The Principles of Training
Duration – The major aim of training is that it is a long-term investment. Biological, physiological, psychomotor, neuromuscular and cardiovascular changes all take time to develop and become noticeable in human structures. Improvements do not take place over night! The law of duration implies that the training should last long enough calendar-wise and also per individual session to produce an effect. How long do I have to train?
Intensity – Implies that the training level is relatively hard, involving some element of overload, which stresses the human biological system and produces a change or coping response. This could be faster efforts, heavier weight, more complexity or less rest, etc. The intensity can be checked by heart rate response or percentage of one repetition maximum. How hard do I have to train?
Frequency – Training should also be done regularly to continue the rate of adaptation to exercise and not leave a gap where loss of benefits can occur. How many times per week?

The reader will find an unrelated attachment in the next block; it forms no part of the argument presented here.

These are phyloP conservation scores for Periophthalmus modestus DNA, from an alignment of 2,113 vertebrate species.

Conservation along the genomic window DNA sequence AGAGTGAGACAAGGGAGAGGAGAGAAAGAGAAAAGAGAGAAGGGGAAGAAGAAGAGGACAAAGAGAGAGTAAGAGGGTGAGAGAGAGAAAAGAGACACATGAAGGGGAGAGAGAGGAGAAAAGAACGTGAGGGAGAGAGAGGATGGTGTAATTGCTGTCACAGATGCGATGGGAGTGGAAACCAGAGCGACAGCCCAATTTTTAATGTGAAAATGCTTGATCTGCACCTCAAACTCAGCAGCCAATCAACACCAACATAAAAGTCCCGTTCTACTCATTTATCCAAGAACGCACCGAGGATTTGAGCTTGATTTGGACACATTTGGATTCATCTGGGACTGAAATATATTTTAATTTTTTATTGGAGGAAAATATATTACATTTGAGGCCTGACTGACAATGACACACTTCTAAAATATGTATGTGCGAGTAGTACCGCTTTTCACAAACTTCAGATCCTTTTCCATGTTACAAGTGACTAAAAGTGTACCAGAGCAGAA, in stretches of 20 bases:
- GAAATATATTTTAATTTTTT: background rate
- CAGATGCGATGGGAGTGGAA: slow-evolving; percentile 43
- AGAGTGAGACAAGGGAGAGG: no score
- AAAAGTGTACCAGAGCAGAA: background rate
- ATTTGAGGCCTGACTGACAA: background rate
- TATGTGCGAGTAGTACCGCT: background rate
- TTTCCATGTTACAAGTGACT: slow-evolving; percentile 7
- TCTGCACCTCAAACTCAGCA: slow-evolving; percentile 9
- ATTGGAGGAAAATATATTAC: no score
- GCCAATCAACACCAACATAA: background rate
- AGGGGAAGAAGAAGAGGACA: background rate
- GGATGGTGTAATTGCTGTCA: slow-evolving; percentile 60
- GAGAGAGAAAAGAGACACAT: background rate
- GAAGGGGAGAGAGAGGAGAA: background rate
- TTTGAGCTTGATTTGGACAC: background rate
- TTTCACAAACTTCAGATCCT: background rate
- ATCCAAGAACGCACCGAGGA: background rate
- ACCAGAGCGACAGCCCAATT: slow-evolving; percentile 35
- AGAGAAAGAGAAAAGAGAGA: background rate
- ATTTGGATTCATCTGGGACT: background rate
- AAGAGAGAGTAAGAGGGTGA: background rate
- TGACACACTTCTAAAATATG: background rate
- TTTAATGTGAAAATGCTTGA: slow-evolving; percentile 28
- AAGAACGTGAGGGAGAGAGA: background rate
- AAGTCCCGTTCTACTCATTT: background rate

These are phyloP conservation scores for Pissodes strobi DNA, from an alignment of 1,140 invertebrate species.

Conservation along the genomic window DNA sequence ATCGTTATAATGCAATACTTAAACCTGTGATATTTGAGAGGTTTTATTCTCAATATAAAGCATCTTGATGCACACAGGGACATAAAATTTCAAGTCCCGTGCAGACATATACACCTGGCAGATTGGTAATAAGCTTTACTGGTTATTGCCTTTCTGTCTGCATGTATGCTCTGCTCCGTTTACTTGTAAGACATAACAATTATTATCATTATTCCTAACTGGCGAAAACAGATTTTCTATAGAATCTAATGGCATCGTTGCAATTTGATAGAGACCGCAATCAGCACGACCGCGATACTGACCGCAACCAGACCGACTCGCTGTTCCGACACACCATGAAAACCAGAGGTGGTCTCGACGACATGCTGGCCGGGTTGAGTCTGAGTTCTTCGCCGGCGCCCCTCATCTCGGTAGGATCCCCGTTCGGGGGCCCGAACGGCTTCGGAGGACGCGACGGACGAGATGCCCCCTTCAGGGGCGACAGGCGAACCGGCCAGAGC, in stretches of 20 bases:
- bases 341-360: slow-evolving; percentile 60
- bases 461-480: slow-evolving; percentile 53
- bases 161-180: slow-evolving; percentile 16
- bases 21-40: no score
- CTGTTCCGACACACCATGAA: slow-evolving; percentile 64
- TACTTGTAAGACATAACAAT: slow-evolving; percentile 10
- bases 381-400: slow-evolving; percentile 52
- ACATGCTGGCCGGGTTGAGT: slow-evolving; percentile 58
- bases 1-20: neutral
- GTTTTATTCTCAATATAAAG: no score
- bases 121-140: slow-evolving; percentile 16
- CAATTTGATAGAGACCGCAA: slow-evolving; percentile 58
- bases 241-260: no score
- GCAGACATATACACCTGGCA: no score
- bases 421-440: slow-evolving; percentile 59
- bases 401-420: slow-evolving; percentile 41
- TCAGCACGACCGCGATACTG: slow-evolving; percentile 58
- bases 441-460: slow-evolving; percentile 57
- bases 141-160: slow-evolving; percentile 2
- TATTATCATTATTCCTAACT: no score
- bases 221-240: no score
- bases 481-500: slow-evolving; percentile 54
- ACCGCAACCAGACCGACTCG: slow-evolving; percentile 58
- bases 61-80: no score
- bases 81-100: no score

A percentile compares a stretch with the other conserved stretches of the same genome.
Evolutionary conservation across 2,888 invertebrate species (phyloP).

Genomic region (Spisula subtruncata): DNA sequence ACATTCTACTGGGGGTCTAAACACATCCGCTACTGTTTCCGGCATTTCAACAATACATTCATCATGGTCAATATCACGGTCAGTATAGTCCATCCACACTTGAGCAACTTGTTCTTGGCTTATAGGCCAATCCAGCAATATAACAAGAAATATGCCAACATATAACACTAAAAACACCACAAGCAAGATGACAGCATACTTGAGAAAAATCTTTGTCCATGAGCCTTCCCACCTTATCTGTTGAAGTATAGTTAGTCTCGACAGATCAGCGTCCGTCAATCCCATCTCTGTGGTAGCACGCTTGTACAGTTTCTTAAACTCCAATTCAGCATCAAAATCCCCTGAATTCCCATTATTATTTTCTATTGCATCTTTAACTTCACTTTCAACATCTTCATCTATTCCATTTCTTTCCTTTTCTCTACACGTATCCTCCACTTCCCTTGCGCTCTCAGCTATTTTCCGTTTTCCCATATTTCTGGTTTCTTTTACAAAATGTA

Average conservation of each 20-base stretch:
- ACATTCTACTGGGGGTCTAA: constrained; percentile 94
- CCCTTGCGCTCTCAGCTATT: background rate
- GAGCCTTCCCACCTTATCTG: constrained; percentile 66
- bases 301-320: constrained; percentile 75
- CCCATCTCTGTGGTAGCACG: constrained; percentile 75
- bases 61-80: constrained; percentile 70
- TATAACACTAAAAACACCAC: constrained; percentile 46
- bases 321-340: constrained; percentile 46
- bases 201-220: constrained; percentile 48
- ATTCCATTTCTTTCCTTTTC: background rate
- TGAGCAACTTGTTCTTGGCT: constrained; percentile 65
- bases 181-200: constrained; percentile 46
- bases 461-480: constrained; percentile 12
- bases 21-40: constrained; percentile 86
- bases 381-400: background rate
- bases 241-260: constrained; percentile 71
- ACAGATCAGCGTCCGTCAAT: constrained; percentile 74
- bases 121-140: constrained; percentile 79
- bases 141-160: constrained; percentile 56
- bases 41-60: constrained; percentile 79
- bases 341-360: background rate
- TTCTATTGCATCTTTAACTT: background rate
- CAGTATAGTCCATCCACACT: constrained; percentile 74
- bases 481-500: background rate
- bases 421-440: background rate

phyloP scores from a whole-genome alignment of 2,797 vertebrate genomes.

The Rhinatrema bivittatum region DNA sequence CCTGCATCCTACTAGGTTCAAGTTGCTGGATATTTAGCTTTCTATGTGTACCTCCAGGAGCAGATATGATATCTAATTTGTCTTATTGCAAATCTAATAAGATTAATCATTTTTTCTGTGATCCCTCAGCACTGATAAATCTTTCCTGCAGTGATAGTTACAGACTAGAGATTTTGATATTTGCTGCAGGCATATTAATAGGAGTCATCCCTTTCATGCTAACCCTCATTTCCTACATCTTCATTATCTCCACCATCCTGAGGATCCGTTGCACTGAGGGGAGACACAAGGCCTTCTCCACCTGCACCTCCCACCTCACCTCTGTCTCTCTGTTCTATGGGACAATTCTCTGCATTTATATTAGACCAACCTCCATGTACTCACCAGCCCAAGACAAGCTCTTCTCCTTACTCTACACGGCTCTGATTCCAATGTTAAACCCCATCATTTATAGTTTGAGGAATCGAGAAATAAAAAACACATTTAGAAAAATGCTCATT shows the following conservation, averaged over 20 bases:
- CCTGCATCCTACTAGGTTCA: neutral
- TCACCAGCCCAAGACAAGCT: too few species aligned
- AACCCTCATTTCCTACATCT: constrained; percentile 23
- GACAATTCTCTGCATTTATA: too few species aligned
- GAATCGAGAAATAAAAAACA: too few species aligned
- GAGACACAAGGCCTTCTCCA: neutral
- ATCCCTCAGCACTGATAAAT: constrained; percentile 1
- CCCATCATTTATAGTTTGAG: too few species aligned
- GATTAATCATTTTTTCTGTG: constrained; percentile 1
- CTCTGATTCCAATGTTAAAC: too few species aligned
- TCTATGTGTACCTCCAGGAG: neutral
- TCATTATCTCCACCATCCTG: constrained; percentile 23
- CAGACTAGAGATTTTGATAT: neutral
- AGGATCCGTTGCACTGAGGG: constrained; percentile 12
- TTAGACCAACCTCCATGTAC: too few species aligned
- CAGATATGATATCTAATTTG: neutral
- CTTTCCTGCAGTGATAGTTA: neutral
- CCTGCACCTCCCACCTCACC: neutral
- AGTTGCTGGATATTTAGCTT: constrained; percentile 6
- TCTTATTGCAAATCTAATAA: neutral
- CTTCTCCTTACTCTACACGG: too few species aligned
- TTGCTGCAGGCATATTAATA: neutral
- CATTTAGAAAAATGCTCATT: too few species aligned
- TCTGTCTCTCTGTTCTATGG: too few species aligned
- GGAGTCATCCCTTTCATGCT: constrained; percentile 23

Specificity – Training will only produce adaptation in the biological systems stressed by the training. These changes will mirror the type of stress placed in training and adapt to it. The best way to improve in any sport is to do exercises in training that can be related to the sport in question. Is the exercise going to achieve the desired results?
Overload – This means that for adaptation to occur then the stimulus presented in training must be enough to challenge the physiological system. Training must be progressive and move on when things get easy. Is there a challenge?